Q: The astilbes in my yard are now blooming. They were planted by the previous homeowner and I really like them. There are pretty white, pink and red flowers, but they don’t seem to last very long. Can you tell me if these plants can somehow be made to bloom for a longer period of time? Thank you.
A: That’s the thing about perennials — each species has its own particular season of bloom, which the gardener awaits with great anticipation. The show begins and then the act is over all too soon, with a year’s long intermission in between acts. And while it works for many flowers, for astilbe, removing the flower heads will not promote continued flowering.
But there is a way to extend blossom time in your astilbe garden. Cultivars of this particular perennial have variations in bloom time, as well as plant height and flower color. That means they range in size from low-growers less than l foot tall to looming 4-foot-tall specimens and bloom from late spring through summer, depending upon the particular cultivar planted. Extending bloom time is simply a matter of popping a few of those plants into your garden to achieve season-long color. Here are just a few of the many astilbe to choose among:
- Early- to-mid-season bloomers (20 to 24 inches tall) include: ‘Deutschland’ (white), ‘Rhineland’ (pink), ‘Bremen’ (deep pink) and ‘Dusseldorf’ (carmine-red).
- Mid-season bloomers (2 to 2-1/2 feet tall) include: ‘Amethyst’ (magenta), ‘Anita Pfeiffer’ (salmon-rose), ‘Erika’ (pink), ‘Etna’ (dark red), ‘Federsee” (carmine), ‘Avalanche’ (white) and ‘White Gloria’ (white, green).
- Late-season bloomers (8 to 12 inches tall) include: ‘Pumila’ (lilac), ‘Sprite’ (pink) and ‘Inshriach Pink’ (pink).
- Late-season bloomers (4 feet tall) include: ‘Taquetti Superba’ (lilac) and ‘Purperkurze’ (reddish-purple).
Astilbe is a delicate, versatile perennial that looks lovely planted in drifts, used as backdrops, and the small astilbes for edgings. They have fern-like foliage and lightly fragrant, feathery flower spikes. The plume-like flower spikes are called panicles, and they bloom in a variety of colors, including red, magenta, pink, salmon, white and cream. They are long-lived perennials and low-maintenance plants when located in lightly shady parts of the garden. Masses of astilbes show very nicely in the garden when planted among daylilies and hostas.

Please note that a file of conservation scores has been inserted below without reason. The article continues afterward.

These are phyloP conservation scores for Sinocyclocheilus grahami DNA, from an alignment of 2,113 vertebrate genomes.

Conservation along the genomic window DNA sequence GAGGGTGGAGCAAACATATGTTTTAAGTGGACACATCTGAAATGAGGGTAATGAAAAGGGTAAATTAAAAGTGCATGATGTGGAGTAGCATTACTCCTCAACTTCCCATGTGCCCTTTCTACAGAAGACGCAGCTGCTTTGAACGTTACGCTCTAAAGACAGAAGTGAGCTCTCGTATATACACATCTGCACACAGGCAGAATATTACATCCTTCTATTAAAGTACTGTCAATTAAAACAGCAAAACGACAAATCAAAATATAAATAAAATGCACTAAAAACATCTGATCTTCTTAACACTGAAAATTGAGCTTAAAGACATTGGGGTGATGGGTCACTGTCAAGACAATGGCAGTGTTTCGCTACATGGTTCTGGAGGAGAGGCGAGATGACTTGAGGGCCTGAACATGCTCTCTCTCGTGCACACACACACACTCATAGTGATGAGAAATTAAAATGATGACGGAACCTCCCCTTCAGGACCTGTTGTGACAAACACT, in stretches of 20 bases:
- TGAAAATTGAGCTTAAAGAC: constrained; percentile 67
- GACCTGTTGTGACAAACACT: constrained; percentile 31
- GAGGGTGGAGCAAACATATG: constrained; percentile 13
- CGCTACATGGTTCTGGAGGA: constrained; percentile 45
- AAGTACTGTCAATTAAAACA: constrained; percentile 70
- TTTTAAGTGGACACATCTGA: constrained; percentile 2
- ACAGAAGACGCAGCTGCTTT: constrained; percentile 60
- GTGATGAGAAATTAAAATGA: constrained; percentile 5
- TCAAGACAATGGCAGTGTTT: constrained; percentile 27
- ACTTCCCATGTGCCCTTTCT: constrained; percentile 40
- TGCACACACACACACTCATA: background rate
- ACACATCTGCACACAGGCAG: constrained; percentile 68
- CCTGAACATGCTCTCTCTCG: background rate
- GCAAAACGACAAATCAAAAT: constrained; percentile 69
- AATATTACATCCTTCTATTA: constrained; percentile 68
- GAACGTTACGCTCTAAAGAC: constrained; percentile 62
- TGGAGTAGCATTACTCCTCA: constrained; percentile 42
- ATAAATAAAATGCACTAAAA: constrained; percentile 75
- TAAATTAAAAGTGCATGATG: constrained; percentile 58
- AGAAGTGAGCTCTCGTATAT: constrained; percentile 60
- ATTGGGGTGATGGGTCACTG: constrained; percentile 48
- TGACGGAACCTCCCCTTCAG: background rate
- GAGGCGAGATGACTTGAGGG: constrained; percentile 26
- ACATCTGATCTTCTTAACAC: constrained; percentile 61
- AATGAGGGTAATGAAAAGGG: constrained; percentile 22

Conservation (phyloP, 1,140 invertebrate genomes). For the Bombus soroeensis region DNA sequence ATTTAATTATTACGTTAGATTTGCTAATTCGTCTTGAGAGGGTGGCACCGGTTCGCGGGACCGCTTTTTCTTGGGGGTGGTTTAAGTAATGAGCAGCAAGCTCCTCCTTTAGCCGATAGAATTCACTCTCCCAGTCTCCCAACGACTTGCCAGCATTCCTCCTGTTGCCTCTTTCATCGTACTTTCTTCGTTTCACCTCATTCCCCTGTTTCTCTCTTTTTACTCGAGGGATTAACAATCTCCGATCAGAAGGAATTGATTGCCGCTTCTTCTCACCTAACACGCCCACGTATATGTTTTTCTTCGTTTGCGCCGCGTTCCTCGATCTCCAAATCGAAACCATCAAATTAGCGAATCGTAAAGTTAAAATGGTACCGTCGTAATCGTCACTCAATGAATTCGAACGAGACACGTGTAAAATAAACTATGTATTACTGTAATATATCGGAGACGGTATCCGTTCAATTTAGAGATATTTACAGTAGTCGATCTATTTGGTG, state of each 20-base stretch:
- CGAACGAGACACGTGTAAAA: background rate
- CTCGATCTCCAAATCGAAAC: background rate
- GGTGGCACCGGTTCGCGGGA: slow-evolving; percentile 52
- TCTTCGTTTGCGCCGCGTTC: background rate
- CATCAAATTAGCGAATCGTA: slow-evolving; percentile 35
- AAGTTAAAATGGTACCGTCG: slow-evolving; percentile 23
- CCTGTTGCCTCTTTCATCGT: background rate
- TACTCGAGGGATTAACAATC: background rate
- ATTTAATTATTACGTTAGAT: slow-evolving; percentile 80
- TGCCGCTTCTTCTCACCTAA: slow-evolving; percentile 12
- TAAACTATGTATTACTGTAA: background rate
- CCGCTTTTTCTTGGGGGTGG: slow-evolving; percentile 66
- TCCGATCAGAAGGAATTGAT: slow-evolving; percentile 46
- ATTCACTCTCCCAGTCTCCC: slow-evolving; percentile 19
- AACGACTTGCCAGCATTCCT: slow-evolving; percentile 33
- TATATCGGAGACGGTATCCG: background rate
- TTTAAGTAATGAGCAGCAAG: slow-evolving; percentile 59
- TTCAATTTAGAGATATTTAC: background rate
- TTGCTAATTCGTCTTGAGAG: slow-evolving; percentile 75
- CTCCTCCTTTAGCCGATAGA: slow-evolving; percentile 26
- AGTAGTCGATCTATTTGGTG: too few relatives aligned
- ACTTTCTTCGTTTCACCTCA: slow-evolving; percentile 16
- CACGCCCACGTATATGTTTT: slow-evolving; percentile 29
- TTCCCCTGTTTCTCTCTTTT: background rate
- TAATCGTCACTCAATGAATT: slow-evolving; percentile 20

Astilbes prefer a site that receives light to moderate shade and soil with average to slightly below average moisture. The soil should drain well. Astilbes do not like to get water-logged in rain. Provide shade from hot afternoon sun. Astilbes can grow in deep shade but will not flower as prolifically as they do when planted in a space that provides more light.
Astilbes grow quickly and form broad clumps. Their crowns may rise above the soil over time as they mature, so make sure to keep them covered with loamy soil or lift, divide and replant. It is easiest to plant the divisions from other astilbe plants rather than to plant astilbe seed.
Usually, astilbe is divided every three to four years, but I leave mine undisturbed for much longer than that. When it’s time to divide, be prepared. Some astilbe root balls are the weight and consistency of a clump of cement. It takes a very sharp spade or pruning saw to cut through the roots, but it can be done and results in lots of divisions to plant and expand your garden.
Divide in the spring or fall and immediately replant the divisions about 1 to 3 feet apart, depending on the particular growth habit. When planting bare-root plants, make sure the holes are twice as wide as the plants and 4 to 6 inches deep. Place the plants on a mound of soil in the planting hole so the roots are fanned slightly and pointing downward, with the crown planted 1 to 2 inches below the ground level. Backfill with soil and press into place gently, but firmly. Apply balanced organic fertilizer and repeat each spring. Water regularly to keep the soil moist as the plants establish. Water deeply; do not sprinkle.
After blooming has finished for the season, it’s OK to clip off spent flower stems, but I leave them in place for the rest of the growing season in my garden. The flower stems have an unusual ability to look as though they are newly sprouted flower stalks waiting to burst into bloom. I like this effect, so they get to stay. In fall, I cut the plants back hard to pave the way for newly emerging leaves in spring.
For more horticultural information, call The Ohio State University Summit County hotline Tuesdays from 9 a.m. to noon at 330-928-4769, ext. 3.
Dayle Davis is a freelance writer and avid perennial gardener, with a B.A. in communications and coursework in botany, geology and wildflowers. Davis is certified as a Master Gardener under The Ohio State University’s Horticultural Extension. Readers can send in questions regarding lawn and garden issues, which could be featured in a future edition. Questions can be emailed to email@example.com, faxed to 330-665-9595 or sent to Leader Publications, 3075 Smith Road, Suite 204, Akron, OH 44333. Please do not send any leaves, seeds or other organic material.
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